The term "primary embryonic cells" as used herein is meant to include Drosophila gastrulation stage embryologic ells, cell cultures prepared from such cells, and postgastrulation embryonic cells, either within larvae or cell culture, that are characterized by differentiation of myoblasts and neuroblasts which is susceptible to inhibition by teratogens. The primary embryonic cells are engineered to contain (or, preferably, are derived from engineered germ cells that contain) a hybrid gene that directs the expression of a detectable product when the cells are exposed to potential teratogens.
The hybrid gene contains a DNA coding sequence for a detectable expression product such as β-galactosidase. Appropriate expression products are characterized by being detectable in the cells or homogenates of the cells using available colorimetric, immunologic, or other assay procedures. Representative coding sequences that are readily available and suitable for this purpose include DNA encoding for β-galactosidase, bacterial chloramphenicol acetyltransferase, luciferase, etc.
The hybrid gene also contains a promoter sequence that controls the transcription of the coding sequence in the primary embryonic cells. Appropriate promoter sequences are selected from the DNA sequences 5' flanking the start codons of Drosophila genes that are induced or preferentially expressed by teratogens. Representative promoter sequences for this purpose include teratogen-inducible 5' regions from the Drosophila 23 and 22 kDa heat shock protein genes.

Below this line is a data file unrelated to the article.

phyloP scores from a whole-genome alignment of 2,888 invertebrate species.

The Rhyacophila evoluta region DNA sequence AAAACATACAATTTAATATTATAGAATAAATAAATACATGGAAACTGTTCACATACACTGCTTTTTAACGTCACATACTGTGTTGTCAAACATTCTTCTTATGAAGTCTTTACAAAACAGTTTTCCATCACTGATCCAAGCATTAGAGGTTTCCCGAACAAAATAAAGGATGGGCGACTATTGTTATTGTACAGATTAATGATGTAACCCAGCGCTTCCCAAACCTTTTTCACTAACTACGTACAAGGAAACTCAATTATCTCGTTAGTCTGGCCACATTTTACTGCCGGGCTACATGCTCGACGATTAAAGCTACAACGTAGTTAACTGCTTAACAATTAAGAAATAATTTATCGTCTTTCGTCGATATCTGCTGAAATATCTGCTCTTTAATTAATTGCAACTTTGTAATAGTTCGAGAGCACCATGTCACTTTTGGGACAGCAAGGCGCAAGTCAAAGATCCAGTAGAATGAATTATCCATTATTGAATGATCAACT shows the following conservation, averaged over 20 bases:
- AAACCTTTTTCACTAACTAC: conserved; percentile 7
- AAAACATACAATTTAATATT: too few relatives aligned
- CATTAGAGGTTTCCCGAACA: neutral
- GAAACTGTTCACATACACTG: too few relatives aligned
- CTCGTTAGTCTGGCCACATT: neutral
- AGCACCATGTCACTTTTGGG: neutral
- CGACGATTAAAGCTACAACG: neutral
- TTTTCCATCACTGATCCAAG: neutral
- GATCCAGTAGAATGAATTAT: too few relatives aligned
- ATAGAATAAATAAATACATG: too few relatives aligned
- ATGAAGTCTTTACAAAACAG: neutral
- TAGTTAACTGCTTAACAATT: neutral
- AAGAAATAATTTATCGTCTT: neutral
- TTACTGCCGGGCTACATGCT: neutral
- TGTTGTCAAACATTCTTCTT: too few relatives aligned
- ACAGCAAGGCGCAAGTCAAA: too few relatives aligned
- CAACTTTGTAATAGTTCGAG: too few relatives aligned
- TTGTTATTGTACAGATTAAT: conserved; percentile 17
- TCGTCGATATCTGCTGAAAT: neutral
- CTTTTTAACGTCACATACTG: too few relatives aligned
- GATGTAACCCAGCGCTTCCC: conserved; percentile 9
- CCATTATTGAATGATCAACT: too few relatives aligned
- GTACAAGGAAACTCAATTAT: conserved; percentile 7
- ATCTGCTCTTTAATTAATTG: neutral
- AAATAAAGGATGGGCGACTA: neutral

The hybrid gene preferably also contains a leader sequence positioned between the promoter sequence and the coding sequence. The leader sequence is selected to enhance the translation of the coding-sequence mRNA in the primary embryonic cells. Representative leader sequences for this purpose include the leader sequences from the 23 and 22 kDa heat shock protein genes.
The hybrid gene may also contain a nontranscribed and nontranslated sequence positioned 3' to the coding sequence. Appropriate 3' nontranscribed sequences are selected to contain a transcription terminator signal and/or to facilitate or enhance post-transcriptional processing of the detectable expression product in the primary embryonic cells.
A representative hybrid gene in accordance with the above description includes a 23 kDa heat shock protein gene fragment beginning at the Pst I site 1.5 kb upstream from and extending through the transcription start site and the entire RNA leader region to a Pvu II site at codon 45 of the 23 kDa protein coding sequence, inserted upstream from a truncated (at codon 7 or 8) E. coli β-galactosidase gene. It addition, a 2.4-kb-long segment containing 3' nontranslated and nontranscribed sequences from a D. melanogaster 70 kDa heat shock protein gene is placed downstream from the β-galactosidase gene. The resulting construct directs the synthesis of β-galactosidase in D. melanogaster primary embryonic cells prepared from transformed files (but not in immortalized S3 cells) following exposure to teratogens such as thalidomide and lead.
The hybrid gene is introduced by established transfection protocols. In a preferred embodiment, Drosophila embryos are transformed with the hybrid gene using the established P-element transformation technique. Adult files are then raised from the transfected embryos and, after appropriate crosses, are used as a source of embryos to prepare the primary embryonic cells (containing the hybrid gene) for the subject assay.